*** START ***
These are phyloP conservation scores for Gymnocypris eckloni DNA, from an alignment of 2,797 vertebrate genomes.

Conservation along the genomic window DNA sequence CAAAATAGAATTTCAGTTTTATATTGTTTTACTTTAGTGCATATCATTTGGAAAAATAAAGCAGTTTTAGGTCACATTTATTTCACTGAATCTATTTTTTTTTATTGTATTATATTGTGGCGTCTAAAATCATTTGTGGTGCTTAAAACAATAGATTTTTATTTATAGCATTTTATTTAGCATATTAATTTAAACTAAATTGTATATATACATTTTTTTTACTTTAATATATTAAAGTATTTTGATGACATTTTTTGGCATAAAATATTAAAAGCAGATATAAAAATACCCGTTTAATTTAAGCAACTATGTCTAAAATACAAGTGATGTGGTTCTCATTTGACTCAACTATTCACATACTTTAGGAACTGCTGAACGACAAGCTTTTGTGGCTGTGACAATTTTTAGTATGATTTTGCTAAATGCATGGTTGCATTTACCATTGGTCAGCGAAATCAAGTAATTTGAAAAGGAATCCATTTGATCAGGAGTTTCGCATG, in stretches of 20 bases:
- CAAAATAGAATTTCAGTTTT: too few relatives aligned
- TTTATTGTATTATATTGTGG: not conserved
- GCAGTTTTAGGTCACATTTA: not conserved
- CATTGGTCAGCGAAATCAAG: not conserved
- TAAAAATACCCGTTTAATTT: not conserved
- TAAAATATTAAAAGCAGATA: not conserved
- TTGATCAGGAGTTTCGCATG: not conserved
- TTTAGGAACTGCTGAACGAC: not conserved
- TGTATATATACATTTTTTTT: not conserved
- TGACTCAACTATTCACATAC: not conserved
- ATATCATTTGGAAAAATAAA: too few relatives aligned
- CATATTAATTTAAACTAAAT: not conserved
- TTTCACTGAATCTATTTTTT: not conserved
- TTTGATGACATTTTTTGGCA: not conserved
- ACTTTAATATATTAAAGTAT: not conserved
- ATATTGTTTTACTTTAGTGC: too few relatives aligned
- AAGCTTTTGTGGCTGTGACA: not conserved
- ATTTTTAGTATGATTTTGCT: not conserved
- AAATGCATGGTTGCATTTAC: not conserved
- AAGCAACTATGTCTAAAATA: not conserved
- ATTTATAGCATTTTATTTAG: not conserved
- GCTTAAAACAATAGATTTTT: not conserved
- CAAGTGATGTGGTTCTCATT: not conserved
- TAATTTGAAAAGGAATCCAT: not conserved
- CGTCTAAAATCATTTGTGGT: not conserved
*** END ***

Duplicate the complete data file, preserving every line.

These are phyloP conservation scores for Gymnocypris eckloni DNA, from an alignment of 2,797 vertebrate genomes.

Conservation along the genomic window DNA sequence CAAAATAGAATTTCAGTTTTATATTGTTTTACTTTAGTGCATATCATTTGGAAAAATAAAGCAGTTTTAGGTCACATTTATTTCACTGAATCTATTTTTTTTTATTGTATTATATTGTGGCGTCTAAAATCATTTGTGGTGCTTAAAACAATAGATTTTTATTTATAGCATTTTATTTAGCATATTAATTTAAACTAAATTGTATATATACATTTTTTTTACTTTAATATATTAAAGTATTTTGATGACATTTTTTGGCATAAAATATTAAAAGCAGATATAAAAATACCCGTTTAATTTAAGCAACTATGTCTAAAATACAAGTGATGTGGTTCTCATTTGACTCAACTATTCACATACTTTAGGAACTGCTGAACGACAAGCTTTTGTGGCTGTGACAATTTTTAGTATGATTTTGCTAAATGCATGGTTGCATTTACCATTGGTCAGCGAAATCAAGTAATTTGAAAAGGAATCCATTTGATCAGGAGTTTCGCATG, in stretches of 20 bases:
- CAAAATAGAATTTCAGTTTT: too few relatives aligned
- TTTATTGTATTATATTGTGG: not conserved
- GCAGTTTTAGGTCACATTTA: not conserved
- CATTGGTCAGCGAAATCAAG: not conserved
- TAAAAATACCCGTTTAATTT: not conserved
- TAAAATATTAAAAGCAGATA: not conserved
- TTGATCAGGAGTTTCGCATG: not conserved
- TTTAGGAACTGCTGAACGAC: not conserved
- TGTATATATACATTTTTTTT: not conserved
- TGACTCAACTATTCACATAC: not conserved
- ATATCATTTGGAAAAATAAA: too few relatives aligned
- CATATTAATTTAAACTAAAT: not conserved
- TTTCACTGAATCTATTTTTT: not conserved
- TTTGATGACATTTTTTGGCA: not conserved
- ACTTTAATATATTAAAGTAT: not conserved
- ATATTGTTTTACTTTAGTGC: too few relatives aligned
- AAGCTTTTGTGGCTGTGACA: not conserved
- ATTTTTAGTATGATTTTGCT: not conserved
- AAATGCATGGTTGCATTTAC: not conserved
- AAGCAACTATGTCTAAAATA: not conserved
- ATTTATAGCATTTTATTTAG: not conserved
- GCTTAAAACAATAGATTTTT: not conserved
- CAAGTGATGTGGTTCTCATT: not conserved
- TAATTTGAAAAGGAATCCAT: not conserved
- CGTCTAAAATCATTTGTGGT: not conserved